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Cabinet Secretary Alex Neil on tackling inequality in Scotland

Cabinet Secretary Alex Neil on tackling inequality in Scotland

One in ten Scots lives in severe poverty, that’s a household managing with an income of less than £11,500, half the UK average. 

The top two per cent of households own nearly a fifth of all private wealth in Scotland yet the least wealthy half of all households own just nine per cent, while almost half of our least wealthy households are headed by someone in employment.

Lowest income households bear a greater burden from public spending cuts than the average household – the poorest being hit hard again and again, locking generations into a perpetual cycle of poverty.

One in ten Scots lives in severe poverty

It’s got to change. Four out of five people agree the gap between the richest and poorest is too large and want something done about it, while international evidence shows that countries with more equal societies typically enjoy stronger and more sustainable growth over the long run. 

That’s why we have put tackling inequalities at the heart of the Scottish Government’s programme. 

Where the Scottish Government has powers, it is making a difference. We have boosted childcare, frozen the council tax for eight years and we not only pay the living wage, we encourage every employer to follow suit. We want to raise educational attainment and see more university entrants come from the most disadvantaged communities. 

We are also spending over £100 million a year to mitigate welfare reforms, helping people affected by the bedroom tax and cuts to the council tax reduction scheme. That’s why we called for the full devolution of social security to create a more aligned system that joins up welfare and employment.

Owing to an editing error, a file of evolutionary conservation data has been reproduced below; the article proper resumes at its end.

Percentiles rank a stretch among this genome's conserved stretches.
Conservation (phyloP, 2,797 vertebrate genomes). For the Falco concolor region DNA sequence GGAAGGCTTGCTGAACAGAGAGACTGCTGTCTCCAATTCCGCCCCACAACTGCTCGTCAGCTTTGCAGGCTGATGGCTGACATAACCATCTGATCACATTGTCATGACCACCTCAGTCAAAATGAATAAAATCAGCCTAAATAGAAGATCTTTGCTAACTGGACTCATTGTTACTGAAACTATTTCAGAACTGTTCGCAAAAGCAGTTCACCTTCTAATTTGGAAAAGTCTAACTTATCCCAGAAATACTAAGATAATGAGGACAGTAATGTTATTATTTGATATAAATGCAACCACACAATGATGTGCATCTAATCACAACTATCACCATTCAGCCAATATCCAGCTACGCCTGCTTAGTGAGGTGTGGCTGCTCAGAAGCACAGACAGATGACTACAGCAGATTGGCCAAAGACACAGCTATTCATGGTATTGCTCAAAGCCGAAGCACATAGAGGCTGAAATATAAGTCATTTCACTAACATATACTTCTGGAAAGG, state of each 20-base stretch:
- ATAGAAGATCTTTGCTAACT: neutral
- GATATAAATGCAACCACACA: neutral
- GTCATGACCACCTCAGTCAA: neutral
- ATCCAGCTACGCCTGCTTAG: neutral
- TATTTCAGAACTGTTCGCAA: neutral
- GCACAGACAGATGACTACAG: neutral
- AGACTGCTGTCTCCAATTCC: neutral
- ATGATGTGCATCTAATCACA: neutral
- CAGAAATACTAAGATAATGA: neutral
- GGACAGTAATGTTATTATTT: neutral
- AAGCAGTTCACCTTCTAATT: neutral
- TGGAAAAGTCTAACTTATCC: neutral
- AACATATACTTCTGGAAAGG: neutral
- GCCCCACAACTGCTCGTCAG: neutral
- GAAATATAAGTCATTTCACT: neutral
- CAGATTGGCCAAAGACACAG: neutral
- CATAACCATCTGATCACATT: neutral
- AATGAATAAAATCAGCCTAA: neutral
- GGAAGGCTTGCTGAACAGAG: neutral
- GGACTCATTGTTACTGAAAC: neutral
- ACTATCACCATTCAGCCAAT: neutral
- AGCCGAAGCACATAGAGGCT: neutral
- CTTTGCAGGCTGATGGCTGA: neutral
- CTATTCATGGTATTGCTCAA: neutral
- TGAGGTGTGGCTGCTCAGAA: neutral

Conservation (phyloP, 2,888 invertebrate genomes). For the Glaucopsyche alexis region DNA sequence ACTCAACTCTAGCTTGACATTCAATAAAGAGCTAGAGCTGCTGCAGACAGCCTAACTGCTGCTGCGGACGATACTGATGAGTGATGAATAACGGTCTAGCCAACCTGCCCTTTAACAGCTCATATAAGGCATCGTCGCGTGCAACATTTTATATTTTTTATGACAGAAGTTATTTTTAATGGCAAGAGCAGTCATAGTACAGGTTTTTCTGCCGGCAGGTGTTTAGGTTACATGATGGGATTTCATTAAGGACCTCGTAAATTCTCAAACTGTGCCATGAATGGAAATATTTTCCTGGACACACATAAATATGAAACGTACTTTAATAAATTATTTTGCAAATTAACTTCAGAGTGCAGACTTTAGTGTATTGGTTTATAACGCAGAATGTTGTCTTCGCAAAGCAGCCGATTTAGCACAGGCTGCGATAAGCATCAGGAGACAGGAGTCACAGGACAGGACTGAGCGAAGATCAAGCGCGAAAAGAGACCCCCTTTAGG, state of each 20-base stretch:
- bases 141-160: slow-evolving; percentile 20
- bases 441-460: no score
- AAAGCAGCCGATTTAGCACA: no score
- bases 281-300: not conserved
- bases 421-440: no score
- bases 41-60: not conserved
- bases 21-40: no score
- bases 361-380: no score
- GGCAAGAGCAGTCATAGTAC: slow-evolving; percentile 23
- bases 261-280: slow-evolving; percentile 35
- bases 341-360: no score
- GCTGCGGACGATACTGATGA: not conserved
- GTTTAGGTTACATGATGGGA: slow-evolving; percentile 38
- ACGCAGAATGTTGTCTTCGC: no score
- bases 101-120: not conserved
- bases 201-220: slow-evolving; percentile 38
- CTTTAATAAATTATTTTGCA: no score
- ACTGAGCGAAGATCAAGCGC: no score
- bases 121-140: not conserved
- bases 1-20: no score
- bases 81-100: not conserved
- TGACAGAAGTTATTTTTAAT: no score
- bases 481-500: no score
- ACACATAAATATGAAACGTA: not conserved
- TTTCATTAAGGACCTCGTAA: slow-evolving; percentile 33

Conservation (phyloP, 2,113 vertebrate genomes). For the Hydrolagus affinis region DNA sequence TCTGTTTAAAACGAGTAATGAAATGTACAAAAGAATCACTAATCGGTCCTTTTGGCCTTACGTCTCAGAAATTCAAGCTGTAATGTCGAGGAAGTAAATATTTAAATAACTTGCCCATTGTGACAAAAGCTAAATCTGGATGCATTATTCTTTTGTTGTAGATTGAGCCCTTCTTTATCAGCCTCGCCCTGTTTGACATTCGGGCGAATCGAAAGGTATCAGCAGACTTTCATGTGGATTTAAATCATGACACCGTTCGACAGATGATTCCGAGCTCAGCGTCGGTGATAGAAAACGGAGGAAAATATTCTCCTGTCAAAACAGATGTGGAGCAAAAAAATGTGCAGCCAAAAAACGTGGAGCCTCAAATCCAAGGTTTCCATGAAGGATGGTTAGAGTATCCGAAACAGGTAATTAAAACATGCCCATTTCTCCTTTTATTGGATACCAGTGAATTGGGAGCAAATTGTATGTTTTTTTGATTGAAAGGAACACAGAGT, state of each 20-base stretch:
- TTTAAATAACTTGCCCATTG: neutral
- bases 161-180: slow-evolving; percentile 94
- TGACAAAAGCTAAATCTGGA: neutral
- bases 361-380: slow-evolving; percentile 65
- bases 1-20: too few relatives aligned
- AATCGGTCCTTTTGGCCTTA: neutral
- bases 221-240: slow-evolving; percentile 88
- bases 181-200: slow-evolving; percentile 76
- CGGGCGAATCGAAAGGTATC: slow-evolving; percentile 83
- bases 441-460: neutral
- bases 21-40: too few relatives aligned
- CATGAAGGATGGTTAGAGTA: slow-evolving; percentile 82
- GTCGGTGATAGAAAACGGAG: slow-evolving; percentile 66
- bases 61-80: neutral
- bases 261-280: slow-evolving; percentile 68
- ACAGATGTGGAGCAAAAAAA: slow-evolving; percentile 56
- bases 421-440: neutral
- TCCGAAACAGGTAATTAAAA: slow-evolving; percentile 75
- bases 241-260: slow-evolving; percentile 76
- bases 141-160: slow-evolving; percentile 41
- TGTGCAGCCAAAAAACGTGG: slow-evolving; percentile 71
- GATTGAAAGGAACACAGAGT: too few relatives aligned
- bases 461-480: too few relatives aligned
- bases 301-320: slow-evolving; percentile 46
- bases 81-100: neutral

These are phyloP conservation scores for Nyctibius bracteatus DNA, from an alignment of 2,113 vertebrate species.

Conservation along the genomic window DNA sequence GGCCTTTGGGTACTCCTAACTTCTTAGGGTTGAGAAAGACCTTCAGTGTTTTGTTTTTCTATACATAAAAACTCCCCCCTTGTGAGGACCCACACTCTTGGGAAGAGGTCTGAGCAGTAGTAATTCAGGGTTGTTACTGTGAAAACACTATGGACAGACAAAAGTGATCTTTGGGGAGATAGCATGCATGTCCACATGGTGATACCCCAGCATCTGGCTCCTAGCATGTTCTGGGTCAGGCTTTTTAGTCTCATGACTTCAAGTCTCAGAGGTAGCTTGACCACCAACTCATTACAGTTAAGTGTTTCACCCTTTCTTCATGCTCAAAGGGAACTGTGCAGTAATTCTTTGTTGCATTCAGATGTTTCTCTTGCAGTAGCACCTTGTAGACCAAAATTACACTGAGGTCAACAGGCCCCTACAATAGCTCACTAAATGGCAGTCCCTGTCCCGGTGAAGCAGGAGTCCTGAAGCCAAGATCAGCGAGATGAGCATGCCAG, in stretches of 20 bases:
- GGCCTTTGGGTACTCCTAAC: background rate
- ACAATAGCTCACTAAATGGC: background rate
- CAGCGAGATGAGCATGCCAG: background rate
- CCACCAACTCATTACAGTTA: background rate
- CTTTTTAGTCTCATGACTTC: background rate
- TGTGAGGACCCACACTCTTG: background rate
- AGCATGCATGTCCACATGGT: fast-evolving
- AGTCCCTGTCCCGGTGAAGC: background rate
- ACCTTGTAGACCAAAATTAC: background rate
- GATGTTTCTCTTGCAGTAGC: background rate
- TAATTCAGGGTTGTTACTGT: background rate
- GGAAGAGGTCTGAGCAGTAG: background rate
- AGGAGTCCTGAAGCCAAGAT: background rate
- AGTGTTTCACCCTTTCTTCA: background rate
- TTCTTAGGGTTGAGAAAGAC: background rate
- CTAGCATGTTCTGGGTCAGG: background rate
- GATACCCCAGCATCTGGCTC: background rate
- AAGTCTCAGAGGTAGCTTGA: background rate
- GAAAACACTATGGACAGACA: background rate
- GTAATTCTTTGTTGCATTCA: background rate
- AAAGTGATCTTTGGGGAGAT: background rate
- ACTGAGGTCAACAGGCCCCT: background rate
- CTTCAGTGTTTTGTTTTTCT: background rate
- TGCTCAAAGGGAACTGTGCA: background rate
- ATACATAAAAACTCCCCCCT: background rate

With 11 social security benefits in areas such as sickness and disability now set to be devolved, accounting for around £2.5 billion expenditure, we have an opportunity to do things differently and it’s critical we seize the opportunity to improve lives where we can.

So in the coming months, I’ll be out and about talking about the details and listening to people on benefits, to community organisations and to national groups with an interest. 
Alongside this, I plan to set out proposals for an ambitious and far-reaching Social Justice Action Plan by the end of this year, with clear aspirations for what a more socially just Scotland will look like in 2030 and tangible deliverables for 2020.

This will be backed by a wide-ranging programme of engagement to hear ideas on how we can match people’s ambitions for a socially just Scotland with our existing powers and new welfare, tax and employability powers.

My vision is to build a fairer Scotland where everyone feels valued and we properly support our most vulnerable people. With broad participation from the public and across the political spectrum, I am convinced that, together, we’ll be able to make a difference.  

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